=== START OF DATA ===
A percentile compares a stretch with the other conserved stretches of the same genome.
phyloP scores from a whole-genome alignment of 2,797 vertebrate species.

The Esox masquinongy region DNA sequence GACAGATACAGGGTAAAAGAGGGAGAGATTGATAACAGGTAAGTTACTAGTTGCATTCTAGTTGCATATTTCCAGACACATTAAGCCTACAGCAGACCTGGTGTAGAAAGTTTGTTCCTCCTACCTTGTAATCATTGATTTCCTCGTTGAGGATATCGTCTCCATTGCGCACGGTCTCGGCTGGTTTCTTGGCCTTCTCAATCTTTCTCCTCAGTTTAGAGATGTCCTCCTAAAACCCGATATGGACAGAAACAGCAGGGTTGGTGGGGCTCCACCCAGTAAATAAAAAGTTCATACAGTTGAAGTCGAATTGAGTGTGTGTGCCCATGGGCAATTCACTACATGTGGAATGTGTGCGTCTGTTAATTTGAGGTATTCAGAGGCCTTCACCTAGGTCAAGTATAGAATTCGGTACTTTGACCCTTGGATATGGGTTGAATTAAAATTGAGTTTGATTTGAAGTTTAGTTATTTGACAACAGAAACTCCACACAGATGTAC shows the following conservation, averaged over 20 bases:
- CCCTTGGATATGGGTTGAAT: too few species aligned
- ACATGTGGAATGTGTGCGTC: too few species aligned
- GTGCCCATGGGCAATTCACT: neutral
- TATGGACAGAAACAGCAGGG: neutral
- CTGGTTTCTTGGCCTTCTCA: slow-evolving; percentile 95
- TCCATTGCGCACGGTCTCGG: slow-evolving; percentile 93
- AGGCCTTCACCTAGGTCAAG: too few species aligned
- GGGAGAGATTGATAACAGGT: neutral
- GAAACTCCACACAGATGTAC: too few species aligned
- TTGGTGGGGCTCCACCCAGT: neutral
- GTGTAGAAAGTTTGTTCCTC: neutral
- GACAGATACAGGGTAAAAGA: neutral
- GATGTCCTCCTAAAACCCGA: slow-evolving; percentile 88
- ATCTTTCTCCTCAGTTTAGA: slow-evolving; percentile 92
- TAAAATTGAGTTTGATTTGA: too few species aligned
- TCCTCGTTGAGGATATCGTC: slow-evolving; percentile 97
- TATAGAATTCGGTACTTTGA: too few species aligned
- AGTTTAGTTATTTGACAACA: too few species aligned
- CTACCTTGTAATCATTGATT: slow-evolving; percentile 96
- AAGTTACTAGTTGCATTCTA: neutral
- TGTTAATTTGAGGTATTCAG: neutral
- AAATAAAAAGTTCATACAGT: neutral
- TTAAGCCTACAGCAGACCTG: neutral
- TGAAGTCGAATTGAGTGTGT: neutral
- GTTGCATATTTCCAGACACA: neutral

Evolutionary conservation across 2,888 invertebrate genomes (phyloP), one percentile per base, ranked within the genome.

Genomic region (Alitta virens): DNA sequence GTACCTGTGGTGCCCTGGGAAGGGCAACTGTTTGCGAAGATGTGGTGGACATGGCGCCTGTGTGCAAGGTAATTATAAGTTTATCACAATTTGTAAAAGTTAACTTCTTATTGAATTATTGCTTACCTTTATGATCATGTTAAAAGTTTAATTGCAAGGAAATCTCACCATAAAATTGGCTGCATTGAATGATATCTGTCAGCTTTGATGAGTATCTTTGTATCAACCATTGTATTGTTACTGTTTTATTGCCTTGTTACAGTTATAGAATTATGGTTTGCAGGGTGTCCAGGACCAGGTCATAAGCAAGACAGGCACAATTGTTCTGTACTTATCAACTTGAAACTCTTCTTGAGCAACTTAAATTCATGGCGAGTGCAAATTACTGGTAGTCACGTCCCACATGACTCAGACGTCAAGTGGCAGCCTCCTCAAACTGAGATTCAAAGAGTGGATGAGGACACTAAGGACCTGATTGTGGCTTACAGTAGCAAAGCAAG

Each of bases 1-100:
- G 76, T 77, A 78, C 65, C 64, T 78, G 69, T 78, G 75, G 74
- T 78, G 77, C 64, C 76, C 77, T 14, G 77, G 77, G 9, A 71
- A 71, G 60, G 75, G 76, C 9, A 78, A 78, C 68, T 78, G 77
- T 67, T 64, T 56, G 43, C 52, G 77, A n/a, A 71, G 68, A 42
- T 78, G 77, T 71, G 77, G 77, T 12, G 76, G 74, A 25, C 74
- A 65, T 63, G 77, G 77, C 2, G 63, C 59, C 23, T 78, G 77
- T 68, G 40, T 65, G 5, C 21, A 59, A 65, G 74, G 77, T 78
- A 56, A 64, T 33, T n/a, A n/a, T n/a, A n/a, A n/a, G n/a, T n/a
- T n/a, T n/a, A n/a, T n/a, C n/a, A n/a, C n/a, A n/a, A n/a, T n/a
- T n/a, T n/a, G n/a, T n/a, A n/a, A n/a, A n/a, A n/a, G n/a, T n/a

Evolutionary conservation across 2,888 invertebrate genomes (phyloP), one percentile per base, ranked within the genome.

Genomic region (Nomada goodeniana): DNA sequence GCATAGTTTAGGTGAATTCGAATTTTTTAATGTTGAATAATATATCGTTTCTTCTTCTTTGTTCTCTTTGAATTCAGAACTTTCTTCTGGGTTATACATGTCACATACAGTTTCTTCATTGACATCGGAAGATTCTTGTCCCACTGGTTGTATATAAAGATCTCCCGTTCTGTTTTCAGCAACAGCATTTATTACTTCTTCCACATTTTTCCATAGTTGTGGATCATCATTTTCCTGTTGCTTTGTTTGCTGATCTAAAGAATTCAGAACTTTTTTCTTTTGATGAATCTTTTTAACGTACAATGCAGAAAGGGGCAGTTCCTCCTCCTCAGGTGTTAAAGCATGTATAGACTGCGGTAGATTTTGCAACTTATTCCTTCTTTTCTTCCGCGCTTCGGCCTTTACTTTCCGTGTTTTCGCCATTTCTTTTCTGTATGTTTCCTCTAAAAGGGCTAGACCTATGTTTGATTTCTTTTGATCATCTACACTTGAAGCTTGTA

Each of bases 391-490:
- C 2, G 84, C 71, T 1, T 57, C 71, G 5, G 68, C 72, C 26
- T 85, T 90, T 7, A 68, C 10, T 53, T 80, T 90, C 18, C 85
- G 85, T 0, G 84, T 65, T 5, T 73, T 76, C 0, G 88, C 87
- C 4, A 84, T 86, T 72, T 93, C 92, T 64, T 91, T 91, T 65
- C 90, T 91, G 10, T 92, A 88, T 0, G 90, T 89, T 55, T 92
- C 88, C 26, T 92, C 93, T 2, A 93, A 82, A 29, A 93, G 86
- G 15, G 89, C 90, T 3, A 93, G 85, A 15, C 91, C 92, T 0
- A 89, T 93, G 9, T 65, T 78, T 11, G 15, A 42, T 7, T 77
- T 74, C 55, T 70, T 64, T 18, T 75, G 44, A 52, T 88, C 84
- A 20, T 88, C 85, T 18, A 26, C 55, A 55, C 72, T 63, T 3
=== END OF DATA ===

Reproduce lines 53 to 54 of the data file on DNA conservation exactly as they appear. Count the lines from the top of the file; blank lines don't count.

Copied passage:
- T 74, C 55, T 70, T 64, T 18, T 75, G 44, A 52, T 88, C 84
- A 20, T 88, C 85, T 18, A 26, C 55, A 55, C 72, T 63, T 3